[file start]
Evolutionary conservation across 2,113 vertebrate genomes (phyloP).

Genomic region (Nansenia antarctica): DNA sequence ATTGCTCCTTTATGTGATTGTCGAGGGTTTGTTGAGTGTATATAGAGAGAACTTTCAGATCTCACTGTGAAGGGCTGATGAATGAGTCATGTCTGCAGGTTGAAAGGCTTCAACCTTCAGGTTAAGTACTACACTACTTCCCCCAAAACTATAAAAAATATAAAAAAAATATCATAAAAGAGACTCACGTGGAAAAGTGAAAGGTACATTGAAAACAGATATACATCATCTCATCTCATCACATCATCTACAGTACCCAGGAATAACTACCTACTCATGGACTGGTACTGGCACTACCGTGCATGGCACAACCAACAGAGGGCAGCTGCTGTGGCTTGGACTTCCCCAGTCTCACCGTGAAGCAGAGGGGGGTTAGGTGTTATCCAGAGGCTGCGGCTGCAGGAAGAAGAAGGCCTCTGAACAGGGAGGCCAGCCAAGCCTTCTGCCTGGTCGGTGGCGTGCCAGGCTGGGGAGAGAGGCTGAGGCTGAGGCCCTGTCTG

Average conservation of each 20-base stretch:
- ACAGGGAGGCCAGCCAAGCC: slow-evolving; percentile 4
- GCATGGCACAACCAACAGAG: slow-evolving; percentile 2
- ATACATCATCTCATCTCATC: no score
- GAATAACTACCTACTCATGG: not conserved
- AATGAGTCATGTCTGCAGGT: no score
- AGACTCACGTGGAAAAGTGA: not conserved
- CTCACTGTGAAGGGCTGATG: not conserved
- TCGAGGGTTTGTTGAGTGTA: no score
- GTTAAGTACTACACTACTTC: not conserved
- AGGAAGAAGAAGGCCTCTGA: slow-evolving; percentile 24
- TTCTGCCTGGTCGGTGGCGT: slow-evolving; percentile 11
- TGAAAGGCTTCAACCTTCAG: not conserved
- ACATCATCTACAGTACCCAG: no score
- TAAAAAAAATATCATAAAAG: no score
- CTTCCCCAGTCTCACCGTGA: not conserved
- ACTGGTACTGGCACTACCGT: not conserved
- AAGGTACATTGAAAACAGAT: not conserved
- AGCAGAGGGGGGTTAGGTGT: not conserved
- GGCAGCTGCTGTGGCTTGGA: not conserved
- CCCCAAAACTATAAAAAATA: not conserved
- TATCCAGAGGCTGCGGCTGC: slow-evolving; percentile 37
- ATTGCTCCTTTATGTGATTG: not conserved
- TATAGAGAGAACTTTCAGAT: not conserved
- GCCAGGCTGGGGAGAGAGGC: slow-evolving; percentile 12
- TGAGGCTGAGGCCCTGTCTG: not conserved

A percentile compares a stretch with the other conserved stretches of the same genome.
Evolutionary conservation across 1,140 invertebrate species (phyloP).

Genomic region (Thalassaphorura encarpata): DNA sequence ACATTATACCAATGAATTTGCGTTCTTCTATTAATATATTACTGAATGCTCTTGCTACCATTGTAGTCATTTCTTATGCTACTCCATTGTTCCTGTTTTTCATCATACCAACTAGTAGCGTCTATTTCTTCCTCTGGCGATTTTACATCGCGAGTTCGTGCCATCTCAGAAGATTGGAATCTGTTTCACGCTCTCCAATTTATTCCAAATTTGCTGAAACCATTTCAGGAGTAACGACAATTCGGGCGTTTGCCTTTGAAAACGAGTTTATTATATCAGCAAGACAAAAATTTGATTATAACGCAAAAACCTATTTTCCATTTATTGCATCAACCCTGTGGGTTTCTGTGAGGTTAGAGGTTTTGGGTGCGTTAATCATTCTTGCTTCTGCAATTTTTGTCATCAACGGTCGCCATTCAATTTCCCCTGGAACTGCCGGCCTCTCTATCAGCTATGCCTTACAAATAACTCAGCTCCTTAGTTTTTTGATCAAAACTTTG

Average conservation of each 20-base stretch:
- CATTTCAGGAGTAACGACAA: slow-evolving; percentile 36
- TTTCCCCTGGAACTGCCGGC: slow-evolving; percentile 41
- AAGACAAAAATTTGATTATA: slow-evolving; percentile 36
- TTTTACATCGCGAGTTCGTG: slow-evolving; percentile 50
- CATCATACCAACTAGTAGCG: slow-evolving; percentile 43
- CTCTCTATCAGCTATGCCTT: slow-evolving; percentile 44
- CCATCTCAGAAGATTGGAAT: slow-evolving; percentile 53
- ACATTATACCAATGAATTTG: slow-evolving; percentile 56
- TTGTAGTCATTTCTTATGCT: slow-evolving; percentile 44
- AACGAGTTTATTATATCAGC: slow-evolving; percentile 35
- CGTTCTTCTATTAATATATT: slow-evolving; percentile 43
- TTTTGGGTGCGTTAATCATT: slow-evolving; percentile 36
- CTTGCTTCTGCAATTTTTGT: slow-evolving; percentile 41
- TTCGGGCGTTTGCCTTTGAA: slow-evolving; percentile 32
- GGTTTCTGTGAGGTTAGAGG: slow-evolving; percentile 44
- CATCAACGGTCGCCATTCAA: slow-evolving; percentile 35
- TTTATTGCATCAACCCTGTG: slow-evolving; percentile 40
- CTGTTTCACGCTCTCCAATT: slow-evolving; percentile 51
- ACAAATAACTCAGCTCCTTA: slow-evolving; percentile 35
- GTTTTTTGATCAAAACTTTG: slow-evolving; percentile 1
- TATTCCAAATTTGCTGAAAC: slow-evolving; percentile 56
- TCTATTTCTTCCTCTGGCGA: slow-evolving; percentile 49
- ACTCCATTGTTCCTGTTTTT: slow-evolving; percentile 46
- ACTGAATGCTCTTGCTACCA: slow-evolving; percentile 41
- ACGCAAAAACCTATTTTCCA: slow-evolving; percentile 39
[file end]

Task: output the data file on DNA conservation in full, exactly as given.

Evolutionary conservation across 2,113 vertebrate genomes (phyloP).

Genomic region (Nansenia antarctica): DNA sequence ATTGCTCCTTTATGTGATTGTCGAGGGTTTGTTGAGTGTATATAGAGAGAACTTTCAGATCTCACTGTGAAGGGCTGATGAATGAGTCATGTCTGCAGGTTGAAAGGCTTCAACCTTCAGGTTAAGTACTACACTACTTCCCCCAAAACTATAAAAAATATAAAAAAAATATCATAAAAGAGACTCACGTGGAAAAGTGAAAGGTACATTGAAAACAGATATACATCATCTCATCTCATCACATCATCTACAGTACCCAGGAATAACTACCTACTCATGGACTGGTACTGGCACTACCGTGCATGGCACAACCAACAGAGGGCAGCTGCTGTGGCTTGGACTTCCCCAGTCTCACCGTGAAGCAGAGGGGGGTTAGGTGTTATCCAGAGGCTGCGGCTGCAGGAAGAAGAAGGCCTCTGAACAGGGAGGCCAGCCAAGCCTTCTGCCTGGTCGGTGGCGTGCCAGGCTGGGGAGAGAGGCTGAGGCTGAGGCCCTGTCTG

Average conservation of each 20-base stretch:
- ACAGGGAGGCCAGCCAAGCC: slow-evolving; percentile 4
- GCATGGCACAACCAACAGAG: slow-evolving; percentile 2
- ATACATCATCTCATCTCATC: no score
- GAATAACTACCTACTCATGG: not conserved
- AATGAGTCATGTCTGCAGGT: no score
- AGACTCACGTGGAAAAGTGA: not conserved
- CTCACTGTGAAGGGCTGATG: not conserved
- TCGAGGGTTTGTTGAGTGTA: no score
- GTTAAGTACTACACTACTTC: not conserved
- AGGAAGAAGAAGGCCTCTGA: slow-evolving; percentile 24
- TTCTGCCTGGTCGGTGGCGT: slow-evolving; percentile 11
- TGAAAGGCTTCAACCTTCAG: not conserved
- ACATCATCTACAGTACCCAG: no score
- TAAAAAAAATATCATAAAAG: no score
- CTTCCCCAGTCTCACCGTGA: not conserved
- ACTGGTACTGGCACTACCGT: not conserved
- AAGGTACATTGAAAACAGAT: not conserved
- AGCAGAGGGGGGTTAGGTGT: not conserved
- GGCAGCTGCTGTGGCTTGGA: not conserved
- CCCCAAAACTATAAAAAATA: not conserved
- TATCCAGAGGCTGCGGCTGC: slow-evolving; percentile 37
- ATTGCTCCTTTATGTGATTG: not conserved
- TATAGAGAGAACTTTCAGAT: not conserved
- GCCAGGCTGGGGAGAGAGGC: slow-evolving; percentile 12
- TGAGGCTGAGGCCCTGTCTG: not conserved

A percentile compares a stretch with the other conserved stretches of the same genome.
Evolutionary conservation across 1,140 invertebrate species (phyloP).

Genomic region (Thalassaphorura encarpata): DNA sequence ACATTATACCAATGAATTTGCGTTCTTCTATTAATATATTACTGAATGCTCTTGCTACCATTGTAGTCATTTCTTATGCTACTCCATTGTTCCTGTTTTTCATCATACCAACTAGTAGCGTCTATTTCTTCCTCTGGCGATTTTACATCGCGAGTTCGTGCCATCTCAGAAGATTGGAATCTGTTTCACGCTCTCCAATTTATTCCAAATTTGCTGAAACCATTTCAGGAGTAACGACAATTCGGGCGTTTGCCTTTGAAAACGAGTTTATTATATCAGCAAGACAAAAATTTGATTATAACGCAAAAACCTATTTTCCATTTATTGCATCAACCCTGTGGGTTTCTGTGAGGTTAGAGGTTTTGGGTGCGTTAATCATTCTTGCTTCTGCAATTTTTGTCATCAACGGTCGCCATTCAATTTCCCCTGGAACTGCCGGCCTCTCTATCAGCTATGCCTTACAAATAACTCAGCTCCTTAGTTTTTTGATCAAAACTTTG

Average conservation of each 20-base stretch:
- CATTTCAGGAGTAACGACAA: slow-evolving; percentile 36
- TTTCCCCTGGAACTGCCGGC: slow-evolving; percentile 41
- AAGACAAAAATTTGATTATA: slow-evolving; percentile 36
- TTTTACATCGCGAGTTCGTG: slow-evolving; percentile 50
- CATCATACCAACTAGTAGCG: slow-evolving; percentile 43
- CTCTCTATCAGCTATGCCTT: slow-evolving; percentile 44
- CCATCTCAGAAGATTGGAAT: slow-evolving; percentile 53
- ACATTATACCAATGAATTTG: slow-evolving; percentile 56
- TTGTAGTCATTTCTTATGCT: slow-evolving; percentile 44
- AACGAGTTTATTATATCAGC: slow-evolving; percentile 35
- CGTTCTTCTATTAATATATT: slow-evolving; percentile 43
- TTTTGGGTGCGTTAATCATT: slow-evolving; percentile 36
- CTTGCTTCTGCAATTTTTGT: slow-evolving; percentile 41
- TTCGGGCGTTTGCCTTTGAA: slow-evolving; percentile 32
- GGTTTCTGTGAGGTTAGAGG: slow-evolving; percentile 44
- CATCAACGGTCGCCATTCAA: slow-evolving; percentile 35
- TTTATTGCATCAACCCTGTG: slow-evolving; percentile 40
- CTGTTTCACGCTCTCCAATT: slow-evolving; percentile 51
- ACAAATAACTCAGCTCCTTA: slow-evolving; percentile 35
- GTTTTTTGATCAAAACTTTG: slow-evolving; percentile 1
- TATTCCAAATTTGCTGAAAC: slow-evolving; percentile 56
- TCTATTTCTTCCTCTGGCGA: slow-evolving; percentile 49
- ACTCCATTGTTCCTGTTTTT: slow-evolving; percentile 46
- ACTGAATGCTCTTGCTACCA: slow-evolving; percentile 41
- ACGCAAAAACCTATTTTCCA: slow-evolving; percentile 39